Tensions of Empire
This collection of essays examines European colonialism in Africa and Asia in the 18th and 19th centuries, arguing that it was different from previous forms of colonialism because they now involved appeals to universal concepts such as citizenship, sovereignty and political participation for legitimacy. The colonial question of who was entitled to inclusion in such rights haunted Europeans, who to begin with were faced with the task of defining exactly who their colonial subjects were. It details the intricate relationships between colonies and metropolis, operating on the basic assumption that the social transformations that occurred in both places were products of both local and global patterns. Cooper and Stoler examine the attempts of the metropolis to dominate and redefine their colonies, as well as the profound intellectual, social and moral impacts of exposure to indigenous people on the colonizers.
Scope (Topics Covered, Time Period)
Cooper and Stoler focus on the 18th, 19th and 20th centuries, considering colonialism in within the context of modernity and capitalism. Most authors focus on European empires in Africa, with Frederick shifting his gaze onto Southeast Asia, Chakrabarty to India and Wildenthal to the larger German empire. In each case study, the author emphasizes the universal concepts Cooper and Stoler claim were the lines along which colonialism in this period was shaped: race, gender, citizenship, and religion. They examine the two-way transaction between colony and metropolis: how the colonized were profoundly influenced, for better or for worse, by European presences, and how Europeans in turn were forced to re-evaluate themselves after contact with foreign peoples.
Argument (Methodology, Significance)
Cooper and Stoler firstly point out that colonies were not testing grounds for European capitalist social engineering, nor did they represent “unfettered economic opportunities” or virgin markets free of competition. The indigenous people were a force in their own right and could circumvent the conditions required for European-style capitalist development. Representations of colonies as blank slates on which Europeans could draw whatever they wanted are thus heavily inaccurate.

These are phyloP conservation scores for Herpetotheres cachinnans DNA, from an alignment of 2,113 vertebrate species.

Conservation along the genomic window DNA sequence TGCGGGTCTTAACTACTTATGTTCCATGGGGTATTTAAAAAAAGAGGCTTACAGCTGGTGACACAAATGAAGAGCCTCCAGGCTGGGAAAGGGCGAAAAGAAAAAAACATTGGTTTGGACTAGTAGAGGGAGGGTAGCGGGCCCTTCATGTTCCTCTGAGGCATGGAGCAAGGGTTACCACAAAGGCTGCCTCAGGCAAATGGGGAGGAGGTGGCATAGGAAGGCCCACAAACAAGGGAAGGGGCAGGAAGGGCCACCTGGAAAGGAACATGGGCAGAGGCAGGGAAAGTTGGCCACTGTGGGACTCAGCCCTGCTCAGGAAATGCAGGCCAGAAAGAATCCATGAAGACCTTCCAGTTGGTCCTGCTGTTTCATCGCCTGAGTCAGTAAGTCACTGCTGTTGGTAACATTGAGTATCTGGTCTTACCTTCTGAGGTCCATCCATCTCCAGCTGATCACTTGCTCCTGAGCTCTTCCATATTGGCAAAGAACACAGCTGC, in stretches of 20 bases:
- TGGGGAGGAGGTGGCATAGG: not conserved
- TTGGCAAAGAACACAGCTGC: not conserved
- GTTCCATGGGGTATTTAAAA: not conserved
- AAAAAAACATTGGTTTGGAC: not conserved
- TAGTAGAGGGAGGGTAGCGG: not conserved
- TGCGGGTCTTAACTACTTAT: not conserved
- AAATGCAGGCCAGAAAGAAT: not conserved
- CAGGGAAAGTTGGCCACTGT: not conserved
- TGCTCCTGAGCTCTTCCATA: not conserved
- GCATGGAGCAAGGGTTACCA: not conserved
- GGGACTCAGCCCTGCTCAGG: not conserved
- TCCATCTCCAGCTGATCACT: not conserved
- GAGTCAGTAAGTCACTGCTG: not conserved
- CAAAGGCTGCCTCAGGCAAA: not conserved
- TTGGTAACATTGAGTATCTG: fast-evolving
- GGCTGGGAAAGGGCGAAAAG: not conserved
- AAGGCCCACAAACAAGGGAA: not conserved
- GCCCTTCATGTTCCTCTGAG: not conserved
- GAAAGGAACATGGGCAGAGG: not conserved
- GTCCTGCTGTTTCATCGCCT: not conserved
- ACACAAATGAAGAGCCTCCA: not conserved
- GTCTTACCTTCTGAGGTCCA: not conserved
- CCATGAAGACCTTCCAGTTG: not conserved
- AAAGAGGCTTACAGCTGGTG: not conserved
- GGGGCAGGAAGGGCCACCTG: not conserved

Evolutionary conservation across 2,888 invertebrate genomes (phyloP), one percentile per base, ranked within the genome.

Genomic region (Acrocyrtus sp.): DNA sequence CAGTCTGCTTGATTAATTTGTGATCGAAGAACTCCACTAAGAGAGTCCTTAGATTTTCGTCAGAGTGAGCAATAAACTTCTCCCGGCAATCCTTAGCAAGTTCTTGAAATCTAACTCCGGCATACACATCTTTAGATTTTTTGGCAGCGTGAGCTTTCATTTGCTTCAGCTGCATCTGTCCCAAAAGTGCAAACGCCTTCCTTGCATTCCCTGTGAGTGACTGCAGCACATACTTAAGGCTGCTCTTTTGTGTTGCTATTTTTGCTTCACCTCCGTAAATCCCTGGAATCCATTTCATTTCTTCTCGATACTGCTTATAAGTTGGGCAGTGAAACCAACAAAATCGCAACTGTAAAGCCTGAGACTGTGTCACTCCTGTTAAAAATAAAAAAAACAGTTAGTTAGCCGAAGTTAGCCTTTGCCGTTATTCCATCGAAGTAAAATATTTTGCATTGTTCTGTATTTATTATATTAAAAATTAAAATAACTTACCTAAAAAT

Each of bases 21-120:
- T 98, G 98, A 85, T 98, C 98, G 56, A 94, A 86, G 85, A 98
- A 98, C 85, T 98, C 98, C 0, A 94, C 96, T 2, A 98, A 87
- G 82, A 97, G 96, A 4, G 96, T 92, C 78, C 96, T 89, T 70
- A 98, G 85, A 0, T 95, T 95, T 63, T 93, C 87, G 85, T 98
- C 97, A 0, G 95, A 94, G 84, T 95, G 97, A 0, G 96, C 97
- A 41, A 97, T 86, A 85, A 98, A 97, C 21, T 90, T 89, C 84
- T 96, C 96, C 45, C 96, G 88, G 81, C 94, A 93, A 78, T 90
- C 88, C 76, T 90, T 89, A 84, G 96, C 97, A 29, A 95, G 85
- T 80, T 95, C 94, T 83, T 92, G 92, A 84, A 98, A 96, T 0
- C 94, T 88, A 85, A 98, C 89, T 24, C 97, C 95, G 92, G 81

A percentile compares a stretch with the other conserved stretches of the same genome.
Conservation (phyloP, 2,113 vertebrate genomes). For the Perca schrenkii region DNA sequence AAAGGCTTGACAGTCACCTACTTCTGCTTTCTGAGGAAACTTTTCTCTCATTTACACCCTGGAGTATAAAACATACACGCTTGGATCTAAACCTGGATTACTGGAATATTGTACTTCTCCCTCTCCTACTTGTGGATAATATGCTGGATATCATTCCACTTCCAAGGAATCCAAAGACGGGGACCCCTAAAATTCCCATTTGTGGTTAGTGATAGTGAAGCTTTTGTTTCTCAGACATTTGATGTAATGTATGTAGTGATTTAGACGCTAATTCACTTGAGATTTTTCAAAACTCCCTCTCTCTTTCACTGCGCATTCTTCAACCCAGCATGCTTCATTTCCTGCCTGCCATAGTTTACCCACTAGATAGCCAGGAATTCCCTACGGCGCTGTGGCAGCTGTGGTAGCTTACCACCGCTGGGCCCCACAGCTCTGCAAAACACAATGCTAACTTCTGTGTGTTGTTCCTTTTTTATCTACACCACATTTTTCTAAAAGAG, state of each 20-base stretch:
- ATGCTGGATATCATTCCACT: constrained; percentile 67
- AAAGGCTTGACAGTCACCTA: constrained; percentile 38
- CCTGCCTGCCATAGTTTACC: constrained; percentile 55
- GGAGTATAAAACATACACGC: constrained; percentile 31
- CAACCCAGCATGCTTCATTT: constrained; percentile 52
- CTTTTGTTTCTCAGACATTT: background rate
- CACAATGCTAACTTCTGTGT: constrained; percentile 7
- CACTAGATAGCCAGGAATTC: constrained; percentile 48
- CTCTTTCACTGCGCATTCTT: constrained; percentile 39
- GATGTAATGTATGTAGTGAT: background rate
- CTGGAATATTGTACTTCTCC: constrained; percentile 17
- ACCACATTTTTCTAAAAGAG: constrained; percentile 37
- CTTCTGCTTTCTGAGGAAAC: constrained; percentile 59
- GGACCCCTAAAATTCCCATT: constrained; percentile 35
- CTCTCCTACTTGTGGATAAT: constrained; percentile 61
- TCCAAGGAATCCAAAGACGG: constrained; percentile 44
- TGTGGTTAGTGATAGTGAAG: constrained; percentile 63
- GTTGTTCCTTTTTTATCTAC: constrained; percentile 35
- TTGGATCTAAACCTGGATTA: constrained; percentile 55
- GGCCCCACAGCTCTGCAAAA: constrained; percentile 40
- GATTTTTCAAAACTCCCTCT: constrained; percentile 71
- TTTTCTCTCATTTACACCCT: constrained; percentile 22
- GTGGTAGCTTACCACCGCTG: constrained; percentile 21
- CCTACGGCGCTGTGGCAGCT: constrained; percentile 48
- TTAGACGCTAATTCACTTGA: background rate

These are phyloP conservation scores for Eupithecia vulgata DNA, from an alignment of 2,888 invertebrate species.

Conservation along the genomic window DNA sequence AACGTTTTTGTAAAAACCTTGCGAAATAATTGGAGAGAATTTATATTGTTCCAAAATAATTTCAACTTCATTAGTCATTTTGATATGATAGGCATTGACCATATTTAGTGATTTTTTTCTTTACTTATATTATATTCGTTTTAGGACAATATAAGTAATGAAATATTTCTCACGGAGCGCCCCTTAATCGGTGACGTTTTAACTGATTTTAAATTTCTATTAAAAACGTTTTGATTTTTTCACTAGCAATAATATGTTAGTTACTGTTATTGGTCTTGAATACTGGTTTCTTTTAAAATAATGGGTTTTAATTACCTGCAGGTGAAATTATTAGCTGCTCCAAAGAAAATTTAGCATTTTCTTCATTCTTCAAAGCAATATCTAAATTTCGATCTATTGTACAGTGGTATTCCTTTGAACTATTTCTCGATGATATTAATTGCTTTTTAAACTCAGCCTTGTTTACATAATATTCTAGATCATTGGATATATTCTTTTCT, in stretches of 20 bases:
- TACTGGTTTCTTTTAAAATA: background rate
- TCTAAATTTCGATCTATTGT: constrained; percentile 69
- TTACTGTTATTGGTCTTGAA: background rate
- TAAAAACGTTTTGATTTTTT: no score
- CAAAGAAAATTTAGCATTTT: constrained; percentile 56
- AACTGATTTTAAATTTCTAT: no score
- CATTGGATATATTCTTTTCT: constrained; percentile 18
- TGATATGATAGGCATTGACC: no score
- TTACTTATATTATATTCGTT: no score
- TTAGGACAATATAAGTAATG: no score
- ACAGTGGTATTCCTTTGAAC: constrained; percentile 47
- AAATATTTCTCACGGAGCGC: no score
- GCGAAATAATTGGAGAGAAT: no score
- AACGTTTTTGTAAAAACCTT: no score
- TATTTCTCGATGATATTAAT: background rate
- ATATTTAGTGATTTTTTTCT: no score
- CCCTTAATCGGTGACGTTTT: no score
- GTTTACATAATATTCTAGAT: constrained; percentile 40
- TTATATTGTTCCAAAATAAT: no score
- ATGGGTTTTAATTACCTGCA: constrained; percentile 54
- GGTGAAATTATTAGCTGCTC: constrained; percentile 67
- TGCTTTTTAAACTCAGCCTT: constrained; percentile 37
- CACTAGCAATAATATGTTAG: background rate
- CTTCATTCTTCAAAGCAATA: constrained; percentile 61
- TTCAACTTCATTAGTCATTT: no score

Secondly, and more importantly, Cooper and Stoler argue that the Manichaean (black-and-white) dichotomy between colonizer and colonized is false, and that the relationship was in fact more complicated than that. Ultimately, the colonial powers ushered in a series of policies which sought both to include the colonized peoples in their vast empires, and to exclude them by distinguishing them as fundamentally different from (and often inferior to) their white masters. The tension between inclusion and differentiation is a major running theme in the nature of colonial projects.
The cultural boundaries the colonial powers insisted on maintaining with their peoples, under the illusion of the simple Manichaean dichotomy, had to be defined and actively maintained; they were, of course, a product of both perception and sometimes expedience. Using concepts such as race and gender, the Europeans tried to systematically categorize the indigenous peoples on their own terms in order to understand and then control them. This reproduction of colonial societies was always deeply flawed: Cooper and Stoler write that the colonizers were trying to “[define] an order of things according to untenable principles that undermined their ability to to rule”. Moving forward into the 20th century, the consequences of these decisions are still visible in many former colonies.
Annotated by Jennifer Yip